We started our morning with the market tour, we visited 4 different markets around the old city of Varanasi. The first one was the Paan leaf market, remember on the last post that weird dessert made of multiple herbal ingredients that you need to put in your mouth all at once? Well, here they buy and sell the leaves. It was chaotic and loud, but really neat to see how this purchases gets made.
The second market was the flower market, where they buy flowers used as offering in temples. The place was very colorful, mostly orange. These two bizarre Chinese men also joined us on this tour.
We walked though the spice market as well!
The second and third were smaller markets, one where they sell iron stuff and the other was the cream market where they make Paneer which is the traditional Indian Cheese.
Walking through the alleys is really interesting, here are some random photos of the Varanasi old city for your viewing pleasure.
This is an inspiration for Sarah who struggles carrying her much smaller backpack.
Normal weird occurrences in Indian streets.
In India you don’t go buy vegetables, the vegetable man will find you!
We stopped for some street Chai tea, by far the best we have tried. A cup cost 10 Rupees which is 15 cents for us. From the smell of cardamom and ginger you can tell it will taste delicious.
We ate at the Kerala Café, great vegetarian Southern Indian food place close to the hostel. We got several things to try and all of them were great, especially the curd and vegetable salad, the onion – potato Dosa, Sambhal and other things I don’t remember the names.
Remember the clay vase we used to drink our Lassi? we found the girl who sells them.
In the afternoon we had the Ghat tour, this was very interesting as we got the explanation of the ceremonies being performed at the Ganges. We took a boat and navigated north until reaching the most important cremation site in Varanasi. In the afternoon, the Ganges are used for different activities like swimming lessons as seen here.
Old people come to this holy city to die, they believe that by dying and being cremated in the Ganges River they will stop the reincarnation cycle and they will reach nirvana. Thousands of old people come here when they are very old to stay in hospice houses where they wait until they die. We shared the boat with backpackers from all over the world.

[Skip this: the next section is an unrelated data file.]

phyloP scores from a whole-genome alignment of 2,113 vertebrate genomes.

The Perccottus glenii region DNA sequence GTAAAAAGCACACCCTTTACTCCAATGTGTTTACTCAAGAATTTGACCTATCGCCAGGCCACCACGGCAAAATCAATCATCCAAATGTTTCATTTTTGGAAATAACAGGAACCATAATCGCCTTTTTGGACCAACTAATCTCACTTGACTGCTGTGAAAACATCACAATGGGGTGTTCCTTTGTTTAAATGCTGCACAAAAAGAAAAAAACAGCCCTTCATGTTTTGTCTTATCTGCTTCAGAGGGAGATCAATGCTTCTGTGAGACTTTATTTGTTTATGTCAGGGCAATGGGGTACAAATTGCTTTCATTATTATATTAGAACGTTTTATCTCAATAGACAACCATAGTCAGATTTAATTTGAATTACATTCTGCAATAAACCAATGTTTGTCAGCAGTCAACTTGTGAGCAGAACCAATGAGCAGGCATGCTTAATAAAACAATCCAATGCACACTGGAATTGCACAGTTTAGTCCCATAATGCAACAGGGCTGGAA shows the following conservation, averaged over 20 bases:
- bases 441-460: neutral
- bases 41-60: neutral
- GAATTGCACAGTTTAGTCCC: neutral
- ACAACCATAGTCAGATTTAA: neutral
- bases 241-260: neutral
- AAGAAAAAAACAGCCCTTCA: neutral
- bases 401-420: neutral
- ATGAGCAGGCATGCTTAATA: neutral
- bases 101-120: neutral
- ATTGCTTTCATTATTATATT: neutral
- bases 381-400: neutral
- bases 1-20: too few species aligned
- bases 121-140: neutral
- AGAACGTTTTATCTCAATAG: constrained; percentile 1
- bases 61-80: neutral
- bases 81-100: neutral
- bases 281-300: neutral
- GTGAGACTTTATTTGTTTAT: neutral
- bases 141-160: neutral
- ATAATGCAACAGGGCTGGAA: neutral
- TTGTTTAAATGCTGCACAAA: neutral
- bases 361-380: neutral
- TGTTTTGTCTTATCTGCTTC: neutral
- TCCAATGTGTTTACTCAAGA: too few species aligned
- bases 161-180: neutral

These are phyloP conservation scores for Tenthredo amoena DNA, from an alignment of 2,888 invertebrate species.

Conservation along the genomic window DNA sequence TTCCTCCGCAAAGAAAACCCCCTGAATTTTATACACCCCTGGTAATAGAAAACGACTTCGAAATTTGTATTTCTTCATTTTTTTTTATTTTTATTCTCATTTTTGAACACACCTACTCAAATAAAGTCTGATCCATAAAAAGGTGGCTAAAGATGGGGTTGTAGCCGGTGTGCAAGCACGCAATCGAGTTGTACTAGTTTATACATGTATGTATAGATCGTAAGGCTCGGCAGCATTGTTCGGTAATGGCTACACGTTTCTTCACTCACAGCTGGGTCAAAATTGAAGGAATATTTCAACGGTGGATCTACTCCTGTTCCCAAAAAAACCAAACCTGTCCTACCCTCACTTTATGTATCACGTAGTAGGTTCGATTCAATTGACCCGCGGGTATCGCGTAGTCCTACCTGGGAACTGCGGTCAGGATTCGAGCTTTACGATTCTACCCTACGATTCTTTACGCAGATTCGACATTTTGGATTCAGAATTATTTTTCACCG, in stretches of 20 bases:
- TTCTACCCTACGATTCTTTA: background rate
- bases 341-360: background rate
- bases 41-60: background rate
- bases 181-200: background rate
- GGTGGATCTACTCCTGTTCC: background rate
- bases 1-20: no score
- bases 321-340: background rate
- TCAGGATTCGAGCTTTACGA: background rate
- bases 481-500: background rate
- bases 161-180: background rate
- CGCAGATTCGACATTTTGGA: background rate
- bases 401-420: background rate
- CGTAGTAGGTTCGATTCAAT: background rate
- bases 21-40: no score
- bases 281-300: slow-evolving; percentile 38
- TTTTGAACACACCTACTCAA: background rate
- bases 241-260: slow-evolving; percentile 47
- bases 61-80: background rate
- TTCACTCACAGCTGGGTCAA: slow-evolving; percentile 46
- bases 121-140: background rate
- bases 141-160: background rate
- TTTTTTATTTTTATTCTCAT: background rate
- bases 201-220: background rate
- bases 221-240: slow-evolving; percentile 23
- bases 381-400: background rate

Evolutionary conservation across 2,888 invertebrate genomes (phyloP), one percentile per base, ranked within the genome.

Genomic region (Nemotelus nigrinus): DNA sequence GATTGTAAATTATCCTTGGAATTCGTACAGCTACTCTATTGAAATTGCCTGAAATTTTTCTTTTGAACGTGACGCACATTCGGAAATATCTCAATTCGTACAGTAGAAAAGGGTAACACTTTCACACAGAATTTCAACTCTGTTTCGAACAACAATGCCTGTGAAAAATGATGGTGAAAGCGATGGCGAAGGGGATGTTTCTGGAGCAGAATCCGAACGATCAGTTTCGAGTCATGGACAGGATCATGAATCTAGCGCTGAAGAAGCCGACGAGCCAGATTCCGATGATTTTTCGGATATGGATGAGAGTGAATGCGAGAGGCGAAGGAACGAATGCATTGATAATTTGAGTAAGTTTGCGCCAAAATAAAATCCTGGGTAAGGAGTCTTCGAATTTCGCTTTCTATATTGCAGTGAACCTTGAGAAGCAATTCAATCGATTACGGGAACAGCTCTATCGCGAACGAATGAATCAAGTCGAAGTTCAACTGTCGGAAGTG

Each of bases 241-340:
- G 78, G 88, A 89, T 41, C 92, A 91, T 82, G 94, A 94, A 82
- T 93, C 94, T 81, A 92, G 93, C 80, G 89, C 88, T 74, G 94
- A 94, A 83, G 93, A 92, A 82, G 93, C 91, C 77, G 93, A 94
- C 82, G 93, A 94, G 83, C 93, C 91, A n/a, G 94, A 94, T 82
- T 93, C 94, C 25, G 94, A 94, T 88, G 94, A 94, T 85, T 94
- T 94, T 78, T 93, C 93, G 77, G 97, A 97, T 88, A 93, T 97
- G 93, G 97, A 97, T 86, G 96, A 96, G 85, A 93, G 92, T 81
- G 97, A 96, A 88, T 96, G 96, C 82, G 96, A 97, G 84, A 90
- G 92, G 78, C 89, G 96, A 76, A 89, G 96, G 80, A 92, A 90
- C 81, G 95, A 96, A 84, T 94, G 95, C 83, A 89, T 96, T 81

They don’t allow you to take pictures close to the cremation site for obvious reasons, it is extremely disrespectful for their families. There have been actual fights with tourists after they take a picture of this. So all my pictures are from far away, from a distance my guide said it was ok to take them.
This is the first and smaller cremation Ghat we saw, they cremate around 1 or 2 people at once. Nothing as impressive as the big one we were heading to.
After dying their bodies get carried to one of the two cremation sites in Varanasi where it is bathed in the Ganges to purify their soul and then the body gets burned in public…. Yes, in public. We arrived at the second and most important cremation Ghat, The Manikarnika; this is the holiest of places in Hinduism to get cremated.
Our boat parked in the front row so we could see about 7 bodies being cremated right there in front of our eyes (look for the flames). It was surreal and definitely not something I would like to see again, but we need to understand the reasons they do it and see it as a religious ceremony. For Hindus this is normal, for us in the western world it looks like a movie.
At the time of the cremation a “Puja” (prayer) is performed. Hymns and mantras are recited during cremation to mark the ritual. and Harishchandra Ghats are dedicated to the cremation ritual. Annually, less than 2 in 1000 people who die in India, or 25,000 to 30,000 bodies are cremated on various Varanasi Ghats; about an average of 80 per day. This practice has become controversial for the pollution it causes to the river. In 1980s, the Government of India funded a Clean Ganges initiative, to address cremation and other sources of pollution along the Ghats of Varanasi. In many cases, the cremation is done elsewhere and only the ashes are dispersed into the river near these Ghats.